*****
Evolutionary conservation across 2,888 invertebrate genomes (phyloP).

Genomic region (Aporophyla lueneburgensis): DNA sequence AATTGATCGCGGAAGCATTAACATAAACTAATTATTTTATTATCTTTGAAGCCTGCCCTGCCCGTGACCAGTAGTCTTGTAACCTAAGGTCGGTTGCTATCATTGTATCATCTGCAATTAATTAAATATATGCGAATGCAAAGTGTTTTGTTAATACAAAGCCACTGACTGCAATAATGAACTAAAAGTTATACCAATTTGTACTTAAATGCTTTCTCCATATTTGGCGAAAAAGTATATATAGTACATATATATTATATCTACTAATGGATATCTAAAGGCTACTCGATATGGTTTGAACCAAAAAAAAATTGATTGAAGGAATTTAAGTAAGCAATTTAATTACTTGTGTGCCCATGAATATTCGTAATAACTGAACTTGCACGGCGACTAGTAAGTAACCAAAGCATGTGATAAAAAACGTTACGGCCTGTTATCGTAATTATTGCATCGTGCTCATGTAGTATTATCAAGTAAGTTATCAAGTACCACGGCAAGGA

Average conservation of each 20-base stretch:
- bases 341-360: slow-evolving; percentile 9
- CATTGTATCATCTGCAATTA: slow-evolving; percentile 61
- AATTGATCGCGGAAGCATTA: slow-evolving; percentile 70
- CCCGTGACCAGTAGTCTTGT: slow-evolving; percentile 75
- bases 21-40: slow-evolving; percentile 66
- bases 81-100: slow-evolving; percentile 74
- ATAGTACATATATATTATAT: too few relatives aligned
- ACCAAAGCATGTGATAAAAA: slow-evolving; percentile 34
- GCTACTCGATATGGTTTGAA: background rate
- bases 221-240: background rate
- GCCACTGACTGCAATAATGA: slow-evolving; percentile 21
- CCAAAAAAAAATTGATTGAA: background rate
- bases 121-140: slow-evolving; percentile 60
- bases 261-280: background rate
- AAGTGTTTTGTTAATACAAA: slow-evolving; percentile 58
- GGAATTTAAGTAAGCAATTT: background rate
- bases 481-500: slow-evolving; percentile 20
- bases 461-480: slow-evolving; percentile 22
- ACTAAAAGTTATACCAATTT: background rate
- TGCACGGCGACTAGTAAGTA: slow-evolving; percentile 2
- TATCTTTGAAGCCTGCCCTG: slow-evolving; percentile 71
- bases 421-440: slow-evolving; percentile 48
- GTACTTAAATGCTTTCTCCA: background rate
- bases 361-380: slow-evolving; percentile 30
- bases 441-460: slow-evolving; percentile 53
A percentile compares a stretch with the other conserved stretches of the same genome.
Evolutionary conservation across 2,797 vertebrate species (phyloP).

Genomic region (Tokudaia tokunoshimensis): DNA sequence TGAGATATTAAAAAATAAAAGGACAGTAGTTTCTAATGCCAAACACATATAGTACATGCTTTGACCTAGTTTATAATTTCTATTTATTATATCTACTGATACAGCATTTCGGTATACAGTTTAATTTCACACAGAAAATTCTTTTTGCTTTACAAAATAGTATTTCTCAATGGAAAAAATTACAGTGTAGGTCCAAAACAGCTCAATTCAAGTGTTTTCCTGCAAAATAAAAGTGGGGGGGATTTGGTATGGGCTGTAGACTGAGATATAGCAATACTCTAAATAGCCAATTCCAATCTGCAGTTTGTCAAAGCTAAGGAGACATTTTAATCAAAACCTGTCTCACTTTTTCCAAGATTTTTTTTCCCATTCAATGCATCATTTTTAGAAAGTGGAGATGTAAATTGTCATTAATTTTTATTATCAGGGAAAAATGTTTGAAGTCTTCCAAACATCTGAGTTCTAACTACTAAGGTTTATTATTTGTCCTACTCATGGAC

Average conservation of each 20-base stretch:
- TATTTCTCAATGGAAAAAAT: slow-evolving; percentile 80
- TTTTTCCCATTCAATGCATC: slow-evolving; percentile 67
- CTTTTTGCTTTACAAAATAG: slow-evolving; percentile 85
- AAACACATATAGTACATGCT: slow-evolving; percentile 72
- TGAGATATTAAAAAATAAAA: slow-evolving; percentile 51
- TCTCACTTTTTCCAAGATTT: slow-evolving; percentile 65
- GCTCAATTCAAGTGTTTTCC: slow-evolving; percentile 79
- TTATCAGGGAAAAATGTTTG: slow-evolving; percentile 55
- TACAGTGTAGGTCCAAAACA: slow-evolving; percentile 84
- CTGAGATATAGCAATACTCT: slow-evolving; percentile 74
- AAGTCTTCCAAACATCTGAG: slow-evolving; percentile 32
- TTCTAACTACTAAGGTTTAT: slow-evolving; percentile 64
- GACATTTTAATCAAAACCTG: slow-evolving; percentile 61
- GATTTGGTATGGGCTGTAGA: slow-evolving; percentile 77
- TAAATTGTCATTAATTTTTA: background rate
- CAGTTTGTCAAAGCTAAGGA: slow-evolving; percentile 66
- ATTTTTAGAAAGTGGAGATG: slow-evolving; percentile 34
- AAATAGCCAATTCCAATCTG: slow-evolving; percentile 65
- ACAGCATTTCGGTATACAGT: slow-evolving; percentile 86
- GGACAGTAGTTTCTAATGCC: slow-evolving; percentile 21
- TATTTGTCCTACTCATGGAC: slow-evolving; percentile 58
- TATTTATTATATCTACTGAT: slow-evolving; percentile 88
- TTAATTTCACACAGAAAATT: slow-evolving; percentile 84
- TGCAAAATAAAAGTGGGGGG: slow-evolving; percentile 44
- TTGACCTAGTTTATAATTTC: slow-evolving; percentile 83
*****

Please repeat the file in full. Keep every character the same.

Evolutionary conservation across 2,888 invertebrate genomes (phyloP).

Genomic region (Aporophyla lueneburgensis): DNA sequence AATTGATCGCGGAAGCATTAACATAAACTAATTATTTTATTATCTTTGAAGCCTGCCCTGCCCGTGACCAGTAGTCTTGTAACCTAAGGTCGGTTGCTATCATTGTATCATCTGCAATTAATTAAATATATGCGAATGCAAAGTGTTTTGTTAATACAAAGCCACTGACTGCAATAATGAACTAAAAGTTATACCAATTTGTACTTAAATGCTTTCTCCATATTTGGCGAAAAAGTATATATAGTACATATATATTATATCTACTAATGGATATCTAAAGGCTACTCGATATGGTTTGAACCAAAAAAAAATTGATTGAAGGAATTTAAGTAAGCAATTTAATTACTTGTGTGCCCATGAATATTCGTAATAACTGAACTTGCACGGCGACTAGTAAGTAACCAAAGCATGTGATAAAAAACGTTACGGCCTGTTATCGTAATTATTGCATCGTGCTCATGTAGTATTATCAAGTAAGTTATCAAGTACCACGGCAAGGA

Average conservation of each 20-base stretch:
- bases 341-360: slow-evolving; percentile 9
- CATTGTATCATCTGCAATTA: slow-evolving; percentile 61
- AATTGATCGCGGAAGCATTA: slow-evolving; percentile 70
- CCCGTGACCAGTAGTCTTGT: slow-evolving; percentile 75
- bases 21-40: slow-evolving; percentile 66
- bases 81-100: slow-evolving; percentile 74
- ATAGTACATATATATTATAT: too few relatives aligned
- ACCAAAGCATGTGATAAAAA: slow-evolving; percentile 34
- GCTACTCGATATGGTTTGAA: background rate
- bases 221-240: background rate
- GCCACTGACTGCAATAATGA: slow-evolving; percentile 21
- CCAAAAAAAAATTGATTGAA: background rate
- bases 121-140: slow-evolving; percentile 60
- bases 261-280: background rate
- AAGTGTTTTGTTAATACAAA: slow-evolving; percentile 58
- GGAATTTAAGTAAGCAATTT: background rate
- bases 481-500: slow-evolving; percentile 20
- bases 461-480: slow-evolving; percentile 22
- ACTAAAAGTTATACCAATTT: background rate
- TGCACGGCGACTAGTAAGTA: slow-evolving; percentile 2
- TATCTTTGAAGCCTGCCCTG: slow-evolving; percentile 71
- bases 421-440: slow-evolving; percentile 48
- GTACTTAAATGCTTTCTCCA: background rate
- bases 361-380: slow-evolving; percentile 30
- bases 441-460: slow-evolving; percentile 53
A percentile compares a stretch with the other conserved stretches of the same genome.
Evolutionary conservation across 2,797 vertebrate species (phyloP).

Genomic region (Tokudaia tokunoshimensis): DNA sequence TGAGATATTAAAAAATAAAAGGACAGTAGTTTCTAATGCCAAACACATATAGTACATGCTTTGACCTAGTTTATAATTTCTATTTATTATATCTACTGATACAGCATTTCGGTATACAGTTTAATTTCACACAGAAAATTCTTTTTGCTTTACAAAATAGTATTTCTCAATGGAAAAAATTACAGTGTAGGTCCAAAACAGCTCAATTCAAGTGTTTTCCTGCAAAATAAAAGTGGGGGGGATTTGGTATGGGCTGTAGACTGAGATATAGCAATACTCTAAATAGCCAATTCCAATCTGCAGTTTGTCAAAGCTAAGGAGACATTTTAATCAAAACCTGTCTCACTTTTTCCAAGATTTTTTTTCCCATTCAATGCATCATTTTTAGAAAGTGGAGATGTAAATTGTCATTAATTTTTATTATCAGGGAAAAATGTTTGAAGTCTTCCAAACATCTGAGTTCTAACTACTAAGGTTTATTATTTGTCCTACTCATGGAC

Average conservation of each 20-base stretch:
- TATTTCTCAATGGAAAAAAT: slow-evolving; percentile 80
- TTTTTCCCATTCAATGCATC: slow-evolving; percentile 67
- CTTTTTGCTTTACAAAATAG: slow-evolving; percentile 85
- AAACACATATAGTACATGCT: slow-evolving; percentile 72
- TGAGATATTAAAAAATAAAA: slow-evolving; percentile 51
- TCTCACTTTTTCCAAGATTT: slow-evolving; percentile 65
- GCTCAATTCAAGTGTTTTCC: slow-evolving; percentile 79
- TTATCAGGGAAAAATGTTTG: slow-evolving; percentile 55
- TACAGTGTAGGTCCAAAACA: slow-evolving; percentile 84
- CTGAGATATAGCAATACTCT: slow-evolving; percentile 74
- AAGTCTTCCAAACATCTGAG: slow-evolving; percentile 32
- TTCTAACTACTAAGGTTTAT: slow-evolving; percentile 64
- GACATTTTAATCAAAACCTG: slow-evolving; percentile 61
- GATTTGGTATGGGCTGTAGA: slow-evolving; percentile 77
- TAAATTGTCATTAATTTTTA: background rate
- CAGTTTGTCAAAGCTAAGGA: slow-evolving; percentile 66
- ATTTTTAGAAAGTGGAGATG: slow-evolving; percentile 34
- AAATAGCCAATTCCAATCTG: slow-evolving; percentile 65
- ACAGCATTTCGGTATACAGT: slow-evolving; percentile 86
- GGACAGTAGTTTCTAATGCC: slow-evolving; percentile 21
- TATTTGTCCTACTCATGGAC: slow-evolving; percentile 58
- TATTTATTATATCTACTGAT: slow-evolving; percentile 88
- TTAATTTCACACAGAAAATT: slow-evolving; percentile 84
- TGCAAAATAAAAGTGGGGGG: slow-evolving; percentile 44
- TTGACCTAGTTTATAATTTC: slow-evolving; percentile 83